The Heaving of the Lead; Lash'd to the Helm; The Lass O'Arranteenie; Cauld Blaws the Wind; Dearest Ellen; From the White-Blossom'd Sloe

Robert Burns (1759-96) is best known for his poems and songs that reflect Scotland's cultural heritage. He was born in Alloway, Ayrshire, Scotland, the first of seven children belonging to William Burnes, a tenant farmer, and his wife Agnes Broun. Burns had little formal education, but he read English literature and absorbed the traditional, largely oral Scots-language folk songs and tales of his rural environment. He began to compose songs in 1774, and published his first book, Poems, Chiefly in the Scottish Dialect, in 1786. The work was a critical success, and its poems in both Scots and English, on a range of topics, established Burns’s broad appeal. While building his literary reputation, Burns worked as a farmer, and in 1788 he was appointed an excise officer in Ellisland. He spent the final 12 years of his life collecting and editing traditional Scottish folk songs for collections including The Scots Musical Museum and A Select Collection of Original Scotish [sic] Airs for the Voice. Burns contributed hundreds of Scottish songs to these anthologies, sometimes rewriting traditional lyrics and setting them to new or revised music. Burns’s works were widely distributed throughout Scotland and beyond in chapbooks. These small, inexpensive eight-page booklets were often illustrated with woodcuts and printed on coarse paper. Chapbooks (called garlands if they included songs) were a popular form of entertainment in the 18th and early 19th centuries and the principal way that ordinary people encountered songs and poetry. They were distributed by traveling "chapmen" who sold the books at markets and door-to-door in rural areas. Chapbooks often included poems by more than one author, and the authors were not identified. This book, from the G. Ross Roy Collection at the University of South Carolina, includes Burns’s "From the White-Blossom'd Sloe."

Six Popular Songs: Coming Through the Rye; Say, My Heart, Why Wildly Beating; When I Was an Infant; Jackie to the Fair; Katty O'Lynch; There Was a Jolly Miller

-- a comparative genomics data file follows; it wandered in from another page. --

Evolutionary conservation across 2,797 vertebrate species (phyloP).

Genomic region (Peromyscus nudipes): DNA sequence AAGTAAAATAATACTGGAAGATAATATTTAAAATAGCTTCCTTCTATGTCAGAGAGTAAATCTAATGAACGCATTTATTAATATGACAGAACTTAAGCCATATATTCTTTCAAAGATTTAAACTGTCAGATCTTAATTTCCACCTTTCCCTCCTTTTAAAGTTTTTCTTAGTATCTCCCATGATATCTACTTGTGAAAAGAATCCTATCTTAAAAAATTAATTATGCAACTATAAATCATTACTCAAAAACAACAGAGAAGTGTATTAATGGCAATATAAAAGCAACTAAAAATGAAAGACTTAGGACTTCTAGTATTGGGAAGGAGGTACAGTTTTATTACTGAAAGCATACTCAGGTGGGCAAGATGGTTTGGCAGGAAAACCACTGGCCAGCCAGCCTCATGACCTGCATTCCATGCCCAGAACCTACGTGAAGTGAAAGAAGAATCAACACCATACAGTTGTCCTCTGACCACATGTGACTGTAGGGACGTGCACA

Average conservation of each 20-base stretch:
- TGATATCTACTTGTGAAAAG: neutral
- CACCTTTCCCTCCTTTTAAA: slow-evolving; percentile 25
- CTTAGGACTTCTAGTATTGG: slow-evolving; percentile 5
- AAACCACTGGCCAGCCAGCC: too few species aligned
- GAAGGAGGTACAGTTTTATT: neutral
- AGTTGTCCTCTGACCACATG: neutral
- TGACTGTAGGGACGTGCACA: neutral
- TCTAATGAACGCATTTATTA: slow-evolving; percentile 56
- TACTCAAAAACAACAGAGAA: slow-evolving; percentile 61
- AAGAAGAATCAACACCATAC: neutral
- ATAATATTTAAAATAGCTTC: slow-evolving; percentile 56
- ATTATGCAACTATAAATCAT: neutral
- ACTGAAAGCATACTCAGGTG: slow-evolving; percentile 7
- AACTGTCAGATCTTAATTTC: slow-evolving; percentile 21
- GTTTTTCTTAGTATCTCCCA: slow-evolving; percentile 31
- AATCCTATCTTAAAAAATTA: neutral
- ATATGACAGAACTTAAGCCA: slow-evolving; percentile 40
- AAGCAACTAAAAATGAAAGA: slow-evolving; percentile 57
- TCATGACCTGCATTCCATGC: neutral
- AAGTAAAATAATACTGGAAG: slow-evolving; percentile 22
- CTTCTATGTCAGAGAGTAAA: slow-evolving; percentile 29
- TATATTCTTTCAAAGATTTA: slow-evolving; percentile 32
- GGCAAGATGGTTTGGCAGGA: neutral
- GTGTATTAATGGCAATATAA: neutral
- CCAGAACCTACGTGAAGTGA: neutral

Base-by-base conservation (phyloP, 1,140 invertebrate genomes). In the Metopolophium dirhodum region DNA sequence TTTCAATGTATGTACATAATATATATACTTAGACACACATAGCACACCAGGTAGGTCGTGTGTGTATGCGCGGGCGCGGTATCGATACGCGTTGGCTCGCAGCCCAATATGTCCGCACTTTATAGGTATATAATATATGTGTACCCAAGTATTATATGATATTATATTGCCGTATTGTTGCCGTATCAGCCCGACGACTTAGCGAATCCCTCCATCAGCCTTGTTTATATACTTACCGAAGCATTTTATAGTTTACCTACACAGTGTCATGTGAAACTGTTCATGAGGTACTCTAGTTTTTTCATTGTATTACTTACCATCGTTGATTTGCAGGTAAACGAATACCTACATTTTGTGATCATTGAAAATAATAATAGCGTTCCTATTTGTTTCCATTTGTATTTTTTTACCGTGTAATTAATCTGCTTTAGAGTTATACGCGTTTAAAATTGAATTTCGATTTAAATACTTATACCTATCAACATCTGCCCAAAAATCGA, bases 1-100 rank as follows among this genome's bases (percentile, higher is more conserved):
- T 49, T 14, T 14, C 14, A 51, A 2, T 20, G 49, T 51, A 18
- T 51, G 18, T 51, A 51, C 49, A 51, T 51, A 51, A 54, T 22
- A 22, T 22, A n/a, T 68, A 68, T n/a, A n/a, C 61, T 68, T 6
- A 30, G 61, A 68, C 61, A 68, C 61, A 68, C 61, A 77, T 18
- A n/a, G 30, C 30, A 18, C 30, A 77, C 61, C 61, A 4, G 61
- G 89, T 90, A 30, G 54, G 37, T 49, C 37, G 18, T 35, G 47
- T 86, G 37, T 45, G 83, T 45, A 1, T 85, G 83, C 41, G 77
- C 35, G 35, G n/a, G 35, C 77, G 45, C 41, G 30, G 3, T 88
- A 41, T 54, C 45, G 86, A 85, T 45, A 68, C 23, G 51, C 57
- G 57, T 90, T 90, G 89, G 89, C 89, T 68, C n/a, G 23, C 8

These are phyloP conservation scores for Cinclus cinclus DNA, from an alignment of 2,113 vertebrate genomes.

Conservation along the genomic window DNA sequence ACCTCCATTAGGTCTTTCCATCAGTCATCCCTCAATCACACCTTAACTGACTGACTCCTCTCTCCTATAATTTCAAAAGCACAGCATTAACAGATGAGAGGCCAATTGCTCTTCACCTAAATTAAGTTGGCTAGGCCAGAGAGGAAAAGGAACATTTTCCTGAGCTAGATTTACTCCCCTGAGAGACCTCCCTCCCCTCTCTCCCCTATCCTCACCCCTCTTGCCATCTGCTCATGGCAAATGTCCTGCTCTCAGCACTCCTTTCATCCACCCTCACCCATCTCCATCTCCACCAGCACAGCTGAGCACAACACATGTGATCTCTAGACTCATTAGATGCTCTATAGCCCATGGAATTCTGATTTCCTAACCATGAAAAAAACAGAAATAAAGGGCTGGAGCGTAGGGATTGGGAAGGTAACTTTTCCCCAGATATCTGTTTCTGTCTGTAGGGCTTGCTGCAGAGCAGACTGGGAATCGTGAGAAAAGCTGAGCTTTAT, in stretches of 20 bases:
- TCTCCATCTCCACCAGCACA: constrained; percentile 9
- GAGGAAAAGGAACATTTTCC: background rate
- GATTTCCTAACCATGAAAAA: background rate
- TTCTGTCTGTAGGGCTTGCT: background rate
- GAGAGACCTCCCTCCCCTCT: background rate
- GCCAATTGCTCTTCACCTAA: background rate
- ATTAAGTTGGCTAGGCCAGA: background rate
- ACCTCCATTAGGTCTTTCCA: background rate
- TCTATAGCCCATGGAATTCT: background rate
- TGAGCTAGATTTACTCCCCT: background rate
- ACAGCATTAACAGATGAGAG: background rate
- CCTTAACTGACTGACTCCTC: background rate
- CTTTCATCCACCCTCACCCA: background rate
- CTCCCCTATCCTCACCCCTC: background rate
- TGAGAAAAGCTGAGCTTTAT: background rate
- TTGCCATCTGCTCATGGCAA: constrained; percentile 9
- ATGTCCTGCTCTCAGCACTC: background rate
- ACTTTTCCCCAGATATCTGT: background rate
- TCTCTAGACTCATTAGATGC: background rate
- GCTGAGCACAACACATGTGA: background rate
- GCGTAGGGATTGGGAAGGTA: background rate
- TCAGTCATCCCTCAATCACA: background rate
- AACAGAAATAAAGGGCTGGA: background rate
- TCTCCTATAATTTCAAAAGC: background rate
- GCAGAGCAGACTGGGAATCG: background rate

Robert Burns (1759-96) is best known for his poems and songs that reflect Scotland's cultural heritage. He was born in Alloway, Ayrshire, Scotland, the first of seven children belonging to William Burnes, a tenant farmer, and his wife Agnes Broun. Burns had little formal education, but he read English literature and absorbed the traditional, largely oral Scots-language folk songs and tales of his rural environment. He began to compose songs in 1774, and published his first book, Poems, Chiefly in the Scottish Dialect, in 1786. The work was a critical success, and its poems in both Scots and English, on a range of topics, established Burns’s broad appeal. While building his literary reputation, Burns worked as a farmer, and in 1788 he was appointed an excise officer in Ellisland. He spent the final 12 years of his life collecting and editing traditional Scottish folk songs for collections including The Scots Musical Museum and A Select Collection of Original Scotish [sic] Airs for the Voice. Burns contributed hundreds of Scottish songs to these anthologies, sometimes rewriting traditional lyrics and setting them to new or revised music. Burns’s works were widely distributed throughout Scotland and beyond in chapbooks. These small, inexpensive eight-page booklets were often illustrated with woodcuts and printed on coarse paper. Chapbooks (called garlands if they included songs) were a popular form of entertainment in the 18th and early 19th centuries and the principal way that ordinary people encountered songs and poetry. They were distributed by traveling "chapmen" who sold the books at markets and door-to-door in rural areas. Chapbooks often included poems by more than one author, and the authors were not identified. This book, from the G. Ross Roy Collection at the University of South Carolina, includes Burns’s "Coming Through the Rye."